Hot dang! We are going to have an old fashioned, knock ’em down sheriff’s race in Washington County this year. This county really hasn’t seen one of them in a while, not since the late Fred Phillips defeated then-Sheriff Ron England in 1994. Now that was a humdinger.
England, the Republican incumbent, had in prior elections turned back a couple of challenges from candidates who worked for the Johnson City Police Department. Then came Phillips, who had served as police chief in Johnson City before taking a job in Nashville as an assistant commissioner of the state’s Public Safety Department.
Phillips, who died in 2012, served as sheriff until he resigned in late 2002 to take a job as then-Gov. Phil Bredesen’s commissioner of safety. When Phillips went to Nashville, Ed Graybeal was appointed to serve as interim sheriff. A year later, he was elected to the job and has had little problem winning re-election.
It might not be so easy this year. Craig Ford, who announced last week he would challenge Graybeal in the May 6 Republican Primary, is the toughest opponent Graybeal has faced. Ford, who serves as Jonesborough’s public safety director and the town’s operations manager, had a little something to do with helping to defeat England.
Some of Ford’s knocks on Graybeal sound eerily similar to the criticisms that Phillips fired at England 20 years ago:
“There’s nepotism in the sheriff’s department.”
“It takes too long for deputies to respond to calls.”
“The sheriff is not returning phone calls.”
As being sheriff goes, Graybeal has had a pretty quiet career. The only controversy he has courted has come as a result of the jail. That was particularly the case in 2013, when five inmates died at the county’s Detention Center. Two of those deaths were ruled suicides, and the Tennessee Bureau of Investigation ruled no foul play was involved in the remaining three cases.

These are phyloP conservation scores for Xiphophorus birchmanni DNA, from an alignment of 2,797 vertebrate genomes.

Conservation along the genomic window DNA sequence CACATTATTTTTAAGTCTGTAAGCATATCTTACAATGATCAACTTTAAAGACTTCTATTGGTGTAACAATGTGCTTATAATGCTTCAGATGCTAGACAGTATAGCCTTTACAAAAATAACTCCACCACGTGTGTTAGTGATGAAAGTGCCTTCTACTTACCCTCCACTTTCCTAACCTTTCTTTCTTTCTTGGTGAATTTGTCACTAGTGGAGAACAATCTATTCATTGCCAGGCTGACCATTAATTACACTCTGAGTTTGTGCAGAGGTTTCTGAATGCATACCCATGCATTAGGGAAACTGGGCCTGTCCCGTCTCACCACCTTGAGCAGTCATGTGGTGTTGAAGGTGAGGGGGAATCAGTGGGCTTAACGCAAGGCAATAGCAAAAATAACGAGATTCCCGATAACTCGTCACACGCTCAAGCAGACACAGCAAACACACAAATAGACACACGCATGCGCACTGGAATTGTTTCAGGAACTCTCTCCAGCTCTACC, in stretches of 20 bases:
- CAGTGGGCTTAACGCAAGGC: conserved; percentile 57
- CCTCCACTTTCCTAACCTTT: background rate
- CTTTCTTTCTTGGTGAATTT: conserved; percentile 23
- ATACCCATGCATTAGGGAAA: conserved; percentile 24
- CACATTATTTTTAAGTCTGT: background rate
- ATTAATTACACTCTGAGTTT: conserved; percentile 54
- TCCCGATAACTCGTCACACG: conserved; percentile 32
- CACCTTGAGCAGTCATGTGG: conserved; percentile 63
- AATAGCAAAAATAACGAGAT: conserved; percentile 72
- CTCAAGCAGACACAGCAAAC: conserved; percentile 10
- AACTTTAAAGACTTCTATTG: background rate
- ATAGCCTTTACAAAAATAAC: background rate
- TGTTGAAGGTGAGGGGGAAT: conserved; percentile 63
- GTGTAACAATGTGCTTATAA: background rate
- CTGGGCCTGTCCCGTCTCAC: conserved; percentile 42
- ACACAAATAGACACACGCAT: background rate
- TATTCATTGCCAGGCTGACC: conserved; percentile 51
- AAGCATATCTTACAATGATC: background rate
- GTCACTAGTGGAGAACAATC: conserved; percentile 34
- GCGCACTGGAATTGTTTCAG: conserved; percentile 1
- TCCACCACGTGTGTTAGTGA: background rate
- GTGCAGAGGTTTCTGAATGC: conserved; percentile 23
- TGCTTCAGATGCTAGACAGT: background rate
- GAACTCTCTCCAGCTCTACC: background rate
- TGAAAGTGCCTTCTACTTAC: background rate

Still, there’s been talk. Talk on the streets of Jonesborough and talk on social media that something is wrong at the jail.
It’s easy, especially for sheriffs, to quickly wear out their welcome with voters. The longer you are in office, the more enemies you make. Long-serving incumbents also annoy the heck out of the politically ambitious who are waiting in the wings to run for that office.
There was some speculation early last year that Graybeal might not seek re-election, which would have made it easier for Ford and anyone else who covets the title of sheriff. Having an incumbent in the GOP primary is not an ideal situation.
I’m not a political oddsmaker, but if I were, I’d say put your money on Graybeal. It’s hard to unseat an incumbent, particularly in Washington County. Being an incumbent is like having home-field advantage in an NFL playoff game.
Ford’s candidacy, however, could be an anomaly — like the San Francisco 49ers upsetting of the Green Bay Packers on a bitterly frozen Lambeau Field.
We’ll find out for sure in May. In the meantime, saddle up, all you fans of old-timey county politics. It’s going to be a wild ride.
Robert Houk is Opinion page editor for the Johnson City Press. He can be reached at firstname.lastname@example.org.